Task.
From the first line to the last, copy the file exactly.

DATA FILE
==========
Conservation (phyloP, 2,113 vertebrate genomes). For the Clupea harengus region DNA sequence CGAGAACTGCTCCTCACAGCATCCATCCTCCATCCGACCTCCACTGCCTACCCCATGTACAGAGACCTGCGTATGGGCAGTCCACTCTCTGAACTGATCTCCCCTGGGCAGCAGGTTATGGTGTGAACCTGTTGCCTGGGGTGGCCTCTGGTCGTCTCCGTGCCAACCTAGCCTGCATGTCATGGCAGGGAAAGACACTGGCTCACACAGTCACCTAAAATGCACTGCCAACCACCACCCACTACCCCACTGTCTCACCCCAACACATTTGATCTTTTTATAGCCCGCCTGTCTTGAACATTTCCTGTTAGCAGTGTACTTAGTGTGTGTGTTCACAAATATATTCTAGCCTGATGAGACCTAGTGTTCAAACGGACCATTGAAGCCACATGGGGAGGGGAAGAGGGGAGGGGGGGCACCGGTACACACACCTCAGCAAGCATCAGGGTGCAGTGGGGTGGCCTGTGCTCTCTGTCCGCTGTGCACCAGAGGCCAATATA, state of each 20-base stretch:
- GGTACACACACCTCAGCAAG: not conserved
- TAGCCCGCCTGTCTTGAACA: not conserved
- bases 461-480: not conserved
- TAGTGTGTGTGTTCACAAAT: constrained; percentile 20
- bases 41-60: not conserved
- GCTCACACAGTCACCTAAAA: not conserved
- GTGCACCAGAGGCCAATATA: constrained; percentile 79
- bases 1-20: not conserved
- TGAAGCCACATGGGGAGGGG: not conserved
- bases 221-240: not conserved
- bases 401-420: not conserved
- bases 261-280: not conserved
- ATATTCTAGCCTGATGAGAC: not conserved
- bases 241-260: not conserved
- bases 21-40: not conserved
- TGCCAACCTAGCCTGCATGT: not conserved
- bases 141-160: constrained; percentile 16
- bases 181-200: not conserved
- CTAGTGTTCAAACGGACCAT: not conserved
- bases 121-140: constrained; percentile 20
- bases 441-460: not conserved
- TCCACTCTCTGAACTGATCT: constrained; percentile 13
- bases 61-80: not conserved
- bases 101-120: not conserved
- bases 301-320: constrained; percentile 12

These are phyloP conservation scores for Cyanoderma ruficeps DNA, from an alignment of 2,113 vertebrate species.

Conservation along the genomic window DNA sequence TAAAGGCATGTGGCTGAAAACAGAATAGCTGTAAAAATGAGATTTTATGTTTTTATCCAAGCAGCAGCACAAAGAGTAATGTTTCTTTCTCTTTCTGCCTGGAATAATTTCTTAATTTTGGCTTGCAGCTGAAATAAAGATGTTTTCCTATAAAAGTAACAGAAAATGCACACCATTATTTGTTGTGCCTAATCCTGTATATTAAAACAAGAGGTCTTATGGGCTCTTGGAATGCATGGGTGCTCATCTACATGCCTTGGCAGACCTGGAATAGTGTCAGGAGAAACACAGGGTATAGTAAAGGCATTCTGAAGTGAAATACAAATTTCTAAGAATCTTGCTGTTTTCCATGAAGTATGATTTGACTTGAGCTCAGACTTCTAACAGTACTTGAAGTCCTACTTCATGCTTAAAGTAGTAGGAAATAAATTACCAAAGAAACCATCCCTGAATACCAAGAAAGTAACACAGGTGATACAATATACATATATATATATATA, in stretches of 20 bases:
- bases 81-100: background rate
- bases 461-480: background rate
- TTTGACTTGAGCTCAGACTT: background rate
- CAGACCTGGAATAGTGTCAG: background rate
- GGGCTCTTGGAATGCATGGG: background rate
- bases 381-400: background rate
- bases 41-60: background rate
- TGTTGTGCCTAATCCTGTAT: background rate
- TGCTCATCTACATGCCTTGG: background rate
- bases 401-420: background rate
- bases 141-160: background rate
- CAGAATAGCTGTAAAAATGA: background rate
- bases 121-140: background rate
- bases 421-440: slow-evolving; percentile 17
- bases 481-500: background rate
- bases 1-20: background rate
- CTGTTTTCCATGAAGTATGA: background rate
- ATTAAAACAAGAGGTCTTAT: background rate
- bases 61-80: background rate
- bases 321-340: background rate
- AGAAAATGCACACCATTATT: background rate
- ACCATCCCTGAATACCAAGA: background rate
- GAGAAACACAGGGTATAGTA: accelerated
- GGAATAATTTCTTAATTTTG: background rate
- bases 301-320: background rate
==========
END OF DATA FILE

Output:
Conservation (phyloP, 2,113 vertebrate genomes). For the Clupea harengus region DNA sequence CGAGAACTGCTCCTCACAGCATCCATCCTCCATCCGACCTCCACTGCCTACCCCATGTACAGAGACCTGCGTATGGGCAGTCCACTCTCTGAACTGATCTCCCCTGGGCAGCAGGTTATGGTGTGAACCTGTTGCCTGGGGTGGCCTCTGGTCGTCTCCGTGCCAACCTAGCCTGCATGTCATGGCAGGGAAAGACACTGGCTCACACAGTCACCTAAAATGCACTGCCAACCACCACCCACTACCCCACTGTCTCACCCCAACACATTTGATCTTTTTATAGCCCGCCTGTCTTGAACATTTCCTGTTAGCAGTGTACTTAGTGTGTGTGTTCACAAATATATTCTAGCCTGATGAGACCTAGTGTTCAAACGGACCATTGAAGCCACATGGGGAGGGGAAGAGGGGAGGGGGGGCACCGGTACACACACCTCAGCAAGCATCAGGGTGCAGTGGGGTGGCCTGTGCTCTCTGTCCGCTGTGCACCAGAGGCCAATATA, state of each 20-base stretch:
- GGTACACACACCTCAGCAAG: not conserved
- TAGCCCGCCTGTCTTGAACA: not conserved
- bases 461-480: not conserved
- TAGTGTGTGTGTTCACAAAT: constrained; percentile 20
- bases 41-60: not conserved
- GCTCACACAGTCACCTAAAA: not conserved
- GTGCACCAGAGGCCAATATA: constrained; percentile 79
- bases 1-20: not conserved
- TGAAGCCACATGGGGAGGGG: not conserved
- bases 221-240: not conserved
- bases 401-420: not conserved
- bases 261-280: not conserved
- ATATTCTAGCCTGATGAGAC: not conserved
- bases 241-260: not conserved
- bases 21-40: not conserved
- TGCCAACCTAGCCTGCATGT: not conserved
- bases 141-160: constrained; percentile 16
- bases 181-200: not conserved
- CTAGTGTTCAAACGGACCAT: not conserved
- bases 121-140: constrained; percentile 20
- bases 441-460: not conserved
- TCCACTCTCTGAACTGATCT: constrained; percentile 13
- bases 61-80: not conserved
- bases 101-120: not conserved
- bases 301-320: constrained; percentile 12

These are phyloP conservation scores for Cyanoderma ruficeps DNA, from an alignment of 2,113 vertebrate species.

Conservation along the genomic window DNA sequence TAAAGGCATGTGGCTGAAAACAGAATAGCTGTAAAAATGAGATTTTATGTTTTTATCCAAGCAGCAGCACAAAGAGTAATGTTTCTTTCTCTTTCTGCCTGGAATAATTTCTTAATTTTGGCTTGCAGCTGAAATAAAGATGTTTTCCTATAAAAGTAACAGAAAATGCACACCATTATTTGTTGTGCCTAATCCTGTATATTAAAACAAGAGGTCTTATGGGCTCTTGGAATGCATGGGTGCTCATCTACATGCCTTGGCAGACCTGGAATAGTGTCAGGAGAAACACAGGGTATAGTAAAGGCATTCTGAAGTGAAATACAAATTTCTAAGAATCTTGCTGTTTTCCATGAAGTATGATTTGACTTGAGCTCAGACTTCTAACAGTACTTGAAGTCCTACTTCATGCTTAAAGTAGTAGGAAATAAATTACCAAAGAAACCATCCCTGAATACCAAGAAAGTAACACAGGTGATACAATATACATATATATATATATA, in stretches of 20 bases:
- bases 81-100: background rate
- bases 461-480: background rate
- TTTGACTTGAGCTCAGACTT: background rate
- CAGACCTGGAATAGTGTCAG: background rate
- GGGCTCTTGGAATGCATGGG: background rate
- bases 381-400: background rate
- bases 41-60: background rate
- TGTTGTGCCTAATCCTGTAT: background rate
- TGCTCATCTACATGCCTTGG: background rate
- bases 401-420: background rate
- bases 141-160: background rate
- CAGAATAGCTGTAAAAATGA: background rate
- bases 121-140: background rate
- bases 421-440: slow-evolving; percentile 17
- bases 481-500: background rate
- bases 1-20: background rate
- CTGTTTTCCATGAAGTATGA: background rate
- ATTAAAACAAGAGGTCTTAT: background rate
- bases 61-80: background rate
- bases 321-340: background rate
- AGAAAATGCACACCATTATT: background rate
- ACCATCCCTGAATACCAAGA: background rate
- GAGAAACACAGGGTATAGTA: accelerated
- GGAATAATTTCTTAATTTTG: background rate
- bases 301-320: background rate